I found the East Africa Medical Assistance Foundation on the Internet first.
The Foundation was looking for radiologists to go to the Kilimanjaro Christian Medical Center (KCMC) in Tanzania to teach and work in the radiology department. For a long time I had been thinking of doing some volunteer work so, after some short hesitation, I made up my mind to go.
The KCMC, with its 500 beds, is one of the four regional hospitals in the country of 35 million people. There are 20 permanent radiologists and 30 assistant radiologic officers in the department founded by Helmut Diefenthal, who still works 12 hours a day and manages everything, including the chores. He gives lectures every day at 5 o’clock for the residents (even on Fridays). If there is a visiting professor at the department, he or she gives the lecture in the afternoon.
There are 18 residents, eight doctors and 10 AMOs, who are mainly between 35 and 50 years old, with years of experience as internists or general doctors preparing to be specialists in radiology.
They live far away; some were from Zambia, and one was from Zimbabwe. The transportation is bad and expensive, thus most of them got to see their family two to three times annually.
The conventional X-rays take place in three rooms, on quite old but still working Siemens machines. In one of the rooms, the trauma cases are examined with a mobile X-ray. The fluoroscopy is a Philips Diagnost, with OK quality. The mammography equipment has been out of order for two years. Despite all this, the quality of the pictures is good.
There are five ultrasound machines; one to two transducers belong to each of them. The best is an Ultramark 7 machine, which is used for cardiology examinations very often and for Doppler of the limbs. The CT quality is surprisingly good; it is an eight-year-old Philips Tomoscan SR 4000 spiral.
The hospital works at full capacity, with masses of people flowing from hundreds of kilometers away. The journey takes days sometimes, and the waiting for results and the follow-up appointments take another few days. Since the patients pay for everything, only a few people can afford to go to the hospital.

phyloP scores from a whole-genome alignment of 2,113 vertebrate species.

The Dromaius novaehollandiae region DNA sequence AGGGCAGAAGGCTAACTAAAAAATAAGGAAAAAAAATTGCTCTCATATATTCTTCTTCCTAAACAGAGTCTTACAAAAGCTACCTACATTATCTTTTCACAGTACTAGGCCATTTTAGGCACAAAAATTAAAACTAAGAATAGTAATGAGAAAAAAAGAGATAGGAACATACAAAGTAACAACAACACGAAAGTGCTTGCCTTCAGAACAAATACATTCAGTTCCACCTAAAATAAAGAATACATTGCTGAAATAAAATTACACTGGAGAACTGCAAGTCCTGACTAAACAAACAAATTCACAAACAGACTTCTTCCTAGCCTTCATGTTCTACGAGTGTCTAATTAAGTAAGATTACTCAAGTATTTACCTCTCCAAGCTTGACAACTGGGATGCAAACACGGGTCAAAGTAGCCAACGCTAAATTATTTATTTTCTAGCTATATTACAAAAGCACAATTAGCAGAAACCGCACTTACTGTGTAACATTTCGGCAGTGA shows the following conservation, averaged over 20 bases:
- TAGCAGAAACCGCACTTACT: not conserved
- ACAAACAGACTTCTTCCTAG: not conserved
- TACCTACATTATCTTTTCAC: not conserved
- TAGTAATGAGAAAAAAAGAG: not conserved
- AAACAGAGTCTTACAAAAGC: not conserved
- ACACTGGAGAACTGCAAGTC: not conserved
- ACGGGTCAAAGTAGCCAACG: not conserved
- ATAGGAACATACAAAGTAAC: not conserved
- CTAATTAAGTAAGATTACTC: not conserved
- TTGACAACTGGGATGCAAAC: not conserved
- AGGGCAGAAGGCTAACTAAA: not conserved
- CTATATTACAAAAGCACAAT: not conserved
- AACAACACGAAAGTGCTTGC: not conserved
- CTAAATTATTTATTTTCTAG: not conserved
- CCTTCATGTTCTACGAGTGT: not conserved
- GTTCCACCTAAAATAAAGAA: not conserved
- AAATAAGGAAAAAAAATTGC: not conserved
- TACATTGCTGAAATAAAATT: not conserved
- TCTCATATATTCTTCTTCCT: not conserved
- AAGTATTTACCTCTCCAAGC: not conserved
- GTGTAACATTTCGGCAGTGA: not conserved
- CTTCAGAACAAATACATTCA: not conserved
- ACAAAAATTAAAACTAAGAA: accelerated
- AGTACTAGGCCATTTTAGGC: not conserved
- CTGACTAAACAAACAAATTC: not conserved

An average day at the radiology department starts at 7:30 a.m. The different departments come one after another (orthopaedia, internal, pediatrics, etc.), and 60 to 70 X-rays, 50 to 60 ultrasounds and four to five CTs are taken. The patients are almost without exception very severe cases; there is barely a negative result. There is rheumatic carditis; tuberculosis; AIDS; malaria; vitiums; and extreme, untreated fractures. The ultrasound examinations are performed by residents. Besides the stomach, many small parts, the skull, the heart and the eye are examined the most.
There is the strange custom that all patients arrive in the morning. The patients from the ward are taken, too, and everybody waits until they get called. I didn’t see a single negative CT in the four weeks I was there. Brain tumors, bleeding and widespread tumors were detected a lot.
Tanzania is one of the countries most infected by AIDS, which is in the background of the large number of tuberculosis and other opportunist infections in children and adults.
The establishment of this good radiology department, with its effective way of teaching, is a huge achievement. The residents are eager to learn and should be given a lot of respect for choosing an even harder life than being a European doctor.
I gave a lot of lectures, not only for radiologists but for pediatricians, and I took part in the daily work, especially in the evaluation and controlling the US and CT.
I was met with so much love, friendliness and humanity. The students sat there day after day in a hot, sunny room without an air conditioner and asked questions and paid attention because they wanted to learn radiology.
Thanks to Ro and Helmut Diefenthal, I met a lot of nice and interesting people, even outside the hospital. The Diefenthals took me on an excursion to Tarangire, one of the most beautiful national parks in Tanzania, where I spent unforgettable days with them.Eva Kis, M.D., Ph.D., Pediatric Radiologist. First Department of Pediatrics of Semmelweis Hospital, Budapest, Hungary